Evil Eye (Featuring The Girl Who Knew Too Much) (1963) (Blu-ray Review)
Directed By: Mario Bava
Starring: John Saxon, Letícia Román, Valentina Cortese
Rated: UR/Region A/1:85/1080p/Number of Discs 1
Available from Kino Lorber
While vacationing in Italy, a young woman with a passion for crime fiction (Letícia Román) witnesses a brutal murder. With the help of a handsome young doctor (John Saxon), she launches her own investigation and uncovers a series of crimes known as the Alphabet Murders, only to realize that she may be next on the killer’s list. This Kino Classics edition includes both the original Italian-language version (The Girl Who Knew Too Much) as well as the American cut (Evil Eye, featuring a score by Les Baxter and alternate footage). The last of Bava’s features to be shot in black-and-white, Evil Eye is considered one of the earliest giallo, and opened the door for Bava to indulge in a more violent and provocative flavor of films.
Oh to exit one thing and kick-start another! In the movie, Evil Eye, or The Girl Who Knew Too Much (Both cuts are here for the record) Mario Bava managed to exit the black and white films and still manage to give us something that launched the giallo. Which is only fitting since the man would go on to set the blue print later for what would be the modern slasher. Here, we are with a character named Nora. Nora is probably have the worst day of her life and the ending result leaves a whole lot of questions that she, along with the help of Dr. Marcello Bassi (John Saxon) will try to answer during the running time of the movie. There is some differences in the cuts that we will talk about here in a bit, but just know if you watch this movie you will be getting a thriller, a movie that just seems to be cool with the way it was shot, and a film that was called the first giallo and with very good reason. You will be anything but bored as this one unfolds before you and the acting is great, but this is just a movie that was shot with such a masterful eye and attention to detail that you can’t help but notice the extra effort. I’m not even usually a fan of black and white, but I think here it actually helps add to the mood.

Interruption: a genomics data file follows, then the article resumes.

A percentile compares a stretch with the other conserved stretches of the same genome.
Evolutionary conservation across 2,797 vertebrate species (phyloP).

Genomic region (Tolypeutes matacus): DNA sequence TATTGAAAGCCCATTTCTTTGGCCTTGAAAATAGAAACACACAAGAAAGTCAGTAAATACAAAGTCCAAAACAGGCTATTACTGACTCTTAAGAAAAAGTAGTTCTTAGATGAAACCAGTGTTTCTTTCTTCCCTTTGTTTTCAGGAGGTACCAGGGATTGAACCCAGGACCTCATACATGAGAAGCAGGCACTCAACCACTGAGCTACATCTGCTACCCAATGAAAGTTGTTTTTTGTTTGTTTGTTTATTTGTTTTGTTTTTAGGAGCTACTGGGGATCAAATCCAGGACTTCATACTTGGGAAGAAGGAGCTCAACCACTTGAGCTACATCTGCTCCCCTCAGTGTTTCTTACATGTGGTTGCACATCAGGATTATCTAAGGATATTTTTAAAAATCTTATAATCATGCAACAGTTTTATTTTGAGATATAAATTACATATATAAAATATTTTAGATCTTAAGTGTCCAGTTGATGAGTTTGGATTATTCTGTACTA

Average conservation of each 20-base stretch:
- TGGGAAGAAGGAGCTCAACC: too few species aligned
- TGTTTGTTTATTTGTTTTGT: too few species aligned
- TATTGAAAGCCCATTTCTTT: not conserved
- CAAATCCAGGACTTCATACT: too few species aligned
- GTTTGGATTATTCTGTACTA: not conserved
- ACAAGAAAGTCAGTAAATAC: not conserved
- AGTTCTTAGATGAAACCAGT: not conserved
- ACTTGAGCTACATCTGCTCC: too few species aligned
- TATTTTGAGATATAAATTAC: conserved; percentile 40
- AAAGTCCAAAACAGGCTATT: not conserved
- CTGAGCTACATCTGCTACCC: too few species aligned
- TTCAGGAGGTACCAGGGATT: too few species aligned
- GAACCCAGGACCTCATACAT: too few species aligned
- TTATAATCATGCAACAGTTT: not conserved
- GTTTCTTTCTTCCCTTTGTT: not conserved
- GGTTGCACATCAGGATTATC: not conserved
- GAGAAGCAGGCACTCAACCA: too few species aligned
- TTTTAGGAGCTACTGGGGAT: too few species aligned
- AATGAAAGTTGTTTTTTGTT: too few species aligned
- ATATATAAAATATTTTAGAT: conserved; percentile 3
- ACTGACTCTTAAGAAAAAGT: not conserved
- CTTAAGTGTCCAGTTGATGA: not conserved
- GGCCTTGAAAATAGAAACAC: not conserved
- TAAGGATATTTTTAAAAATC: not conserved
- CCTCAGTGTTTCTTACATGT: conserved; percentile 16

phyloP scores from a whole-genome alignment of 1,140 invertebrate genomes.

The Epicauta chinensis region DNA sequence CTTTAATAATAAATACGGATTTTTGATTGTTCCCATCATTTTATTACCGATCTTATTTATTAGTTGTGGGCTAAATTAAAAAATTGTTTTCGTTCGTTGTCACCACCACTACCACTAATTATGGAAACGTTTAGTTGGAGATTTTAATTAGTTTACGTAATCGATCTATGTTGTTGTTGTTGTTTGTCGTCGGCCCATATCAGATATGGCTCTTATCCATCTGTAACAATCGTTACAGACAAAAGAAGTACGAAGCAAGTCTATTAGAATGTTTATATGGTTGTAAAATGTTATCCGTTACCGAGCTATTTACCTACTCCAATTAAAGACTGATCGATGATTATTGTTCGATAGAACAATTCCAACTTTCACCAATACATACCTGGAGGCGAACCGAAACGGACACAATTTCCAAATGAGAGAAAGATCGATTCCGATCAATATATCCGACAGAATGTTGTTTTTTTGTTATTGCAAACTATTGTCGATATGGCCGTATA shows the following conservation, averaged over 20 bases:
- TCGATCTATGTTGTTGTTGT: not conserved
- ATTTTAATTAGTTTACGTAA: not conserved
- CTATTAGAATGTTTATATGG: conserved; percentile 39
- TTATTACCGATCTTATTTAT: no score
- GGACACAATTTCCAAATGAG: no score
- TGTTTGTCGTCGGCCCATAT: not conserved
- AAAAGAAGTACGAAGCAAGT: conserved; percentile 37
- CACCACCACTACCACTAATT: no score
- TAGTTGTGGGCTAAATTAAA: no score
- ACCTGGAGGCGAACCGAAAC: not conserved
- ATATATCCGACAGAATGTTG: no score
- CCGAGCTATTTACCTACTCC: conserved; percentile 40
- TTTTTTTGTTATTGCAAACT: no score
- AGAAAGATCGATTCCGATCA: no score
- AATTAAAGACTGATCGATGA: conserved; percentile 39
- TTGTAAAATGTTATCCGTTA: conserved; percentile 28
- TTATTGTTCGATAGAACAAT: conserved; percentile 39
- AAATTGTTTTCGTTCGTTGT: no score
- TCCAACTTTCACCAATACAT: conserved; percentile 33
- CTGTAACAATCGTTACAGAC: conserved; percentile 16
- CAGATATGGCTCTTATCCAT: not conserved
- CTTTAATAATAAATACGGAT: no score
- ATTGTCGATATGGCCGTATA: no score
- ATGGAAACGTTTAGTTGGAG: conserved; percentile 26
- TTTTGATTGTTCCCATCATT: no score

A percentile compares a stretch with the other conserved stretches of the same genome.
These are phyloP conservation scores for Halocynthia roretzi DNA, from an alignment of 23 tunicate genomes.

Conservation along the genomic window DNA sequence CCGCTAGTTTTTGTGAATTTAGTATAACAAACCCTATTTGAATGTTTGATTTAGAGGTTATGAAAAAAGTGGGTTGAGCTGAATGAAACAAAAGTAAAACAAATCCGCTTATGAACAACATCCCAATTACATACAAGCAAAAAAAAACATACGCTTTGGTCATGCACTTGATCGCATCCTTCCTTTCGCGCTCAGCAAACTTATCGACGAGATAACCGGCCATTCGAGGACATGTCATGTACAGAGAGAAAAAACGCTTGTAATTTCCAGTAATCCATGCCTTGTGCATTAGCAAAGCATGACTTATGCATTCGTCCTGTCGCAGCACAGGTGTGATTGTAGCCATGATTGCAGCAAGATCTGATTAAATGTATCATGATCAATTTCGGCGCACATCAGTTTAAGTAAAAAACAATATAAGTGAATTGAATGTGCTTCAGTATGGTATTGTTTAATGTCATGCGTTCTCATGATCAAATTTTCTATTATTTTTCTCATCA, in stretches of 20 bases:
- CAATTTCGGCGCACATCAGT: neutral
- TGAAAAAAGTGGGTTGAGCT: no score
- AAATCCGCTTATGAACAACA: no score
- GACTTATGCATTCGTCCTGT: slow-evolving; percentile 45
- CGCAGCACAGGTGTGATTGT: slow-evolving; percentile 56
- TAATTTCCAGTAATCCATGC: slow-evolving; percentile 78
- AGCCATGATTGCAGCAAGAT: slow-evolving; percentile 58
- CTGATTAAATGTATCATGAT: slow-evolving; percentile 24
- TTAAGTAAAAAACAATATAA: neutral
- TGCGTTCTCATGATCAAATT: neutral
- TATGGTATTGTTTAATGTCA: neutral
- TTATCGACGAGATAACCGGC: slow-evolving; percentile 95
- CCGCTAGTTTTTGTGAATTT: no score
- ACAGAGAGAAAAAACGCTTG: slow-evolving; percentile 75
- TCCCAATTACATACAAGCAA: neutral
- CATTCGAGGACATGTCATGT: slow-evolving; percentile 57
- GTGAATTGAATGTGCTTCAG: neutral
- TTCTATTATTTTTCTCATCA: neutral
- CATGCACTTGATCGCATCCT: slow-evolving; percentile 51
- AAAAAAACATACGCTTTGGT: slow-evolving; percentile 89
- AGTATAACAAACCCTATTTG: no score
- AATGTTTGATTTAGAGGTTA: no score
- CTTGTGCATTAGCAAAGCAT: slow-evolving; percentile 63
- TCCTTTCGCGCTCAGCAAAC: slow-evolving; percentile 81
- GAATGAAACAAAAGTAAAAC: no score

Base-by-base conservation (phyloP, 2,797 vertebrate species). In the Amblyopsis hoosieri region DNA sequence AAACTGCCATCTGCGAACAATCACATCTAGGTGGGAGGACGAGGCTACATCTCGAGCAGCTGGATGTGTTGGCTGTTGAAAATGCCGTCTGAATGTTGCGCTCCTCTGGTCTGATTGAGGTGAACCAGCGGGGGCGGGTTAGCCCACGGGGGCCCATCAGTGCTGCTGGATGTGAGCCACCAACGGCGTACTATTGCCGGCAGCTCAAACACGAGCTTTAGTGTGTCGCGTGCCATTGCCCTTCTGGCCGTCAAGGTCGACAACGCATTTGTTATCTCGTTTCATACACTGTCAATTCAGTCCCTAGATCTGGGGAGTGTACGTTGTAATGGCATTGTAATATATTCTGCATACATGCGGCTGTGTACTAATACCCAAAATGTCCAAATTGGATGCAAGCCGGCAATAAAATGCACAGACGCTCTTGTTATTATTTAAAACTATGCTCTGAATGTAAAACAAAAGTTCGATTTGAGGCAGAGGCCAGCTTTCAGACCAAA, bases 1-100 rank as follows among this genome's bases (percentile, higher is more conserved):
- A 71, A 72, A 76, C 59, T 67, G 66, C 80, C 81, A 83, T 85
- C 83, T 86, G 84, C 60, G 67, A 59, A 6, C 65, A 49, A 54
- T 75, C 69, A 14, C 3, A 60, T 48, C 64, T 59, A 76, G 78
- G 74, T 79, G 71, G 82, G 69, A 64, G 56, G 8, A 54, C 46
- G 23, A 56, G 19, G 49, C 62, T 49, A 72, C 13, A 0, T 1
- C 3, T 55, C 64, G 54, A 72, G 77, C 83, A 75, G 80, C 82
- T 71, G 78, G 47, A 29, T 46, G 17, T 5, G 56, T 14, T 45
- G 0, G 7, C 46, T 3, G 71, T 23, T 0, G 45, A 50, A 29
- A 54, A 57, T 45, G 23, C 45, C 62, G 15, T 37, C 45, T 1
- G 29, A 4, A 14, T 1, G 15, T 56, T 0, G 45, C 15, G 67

Now depending on which version of the movie you watch here, there are some differences you will notice. The Evil Eye cut is a bit shorter, has a new score, and seems to have a bit more comedy added in with it. While The Girl That Knew Too Much cut seems to be more for the fan that doesn’t have a sense of humor. You could sit here and pick apart some of the plot regardless, but I don’t want to do that. I think the package this one is wrapped up in tosses such a style over it that it makes up for the faults of the plot overall. If you love Dario Argento movies and giallos in general, then I highly suggest you watch this, simply because it is the one that started it all. You will see what cleared the way for others and you will also see a movie that manages to hold your attention and even be a bit clever in spots. Sure, you could say it gets silly in others, but I think there are more positives than negatives overall with this one regardless of which version you decide to go with while viewing. Mario Bava is a master behind the camera and this is a good example of why I say that.
– Evil Eye (the AIP American release English language version) mastered in HD from the original 35mm negative
– The Girl Who Knew Too Much (the alternate European cut), in Italian with optional English subtitles
– Audio commentary by Tim Lucas, author of Mario Bava: All the Colors of the Dark
– Original theatrical trailers
Quality of Transfer: 93%
Screenshots from DVD Beaver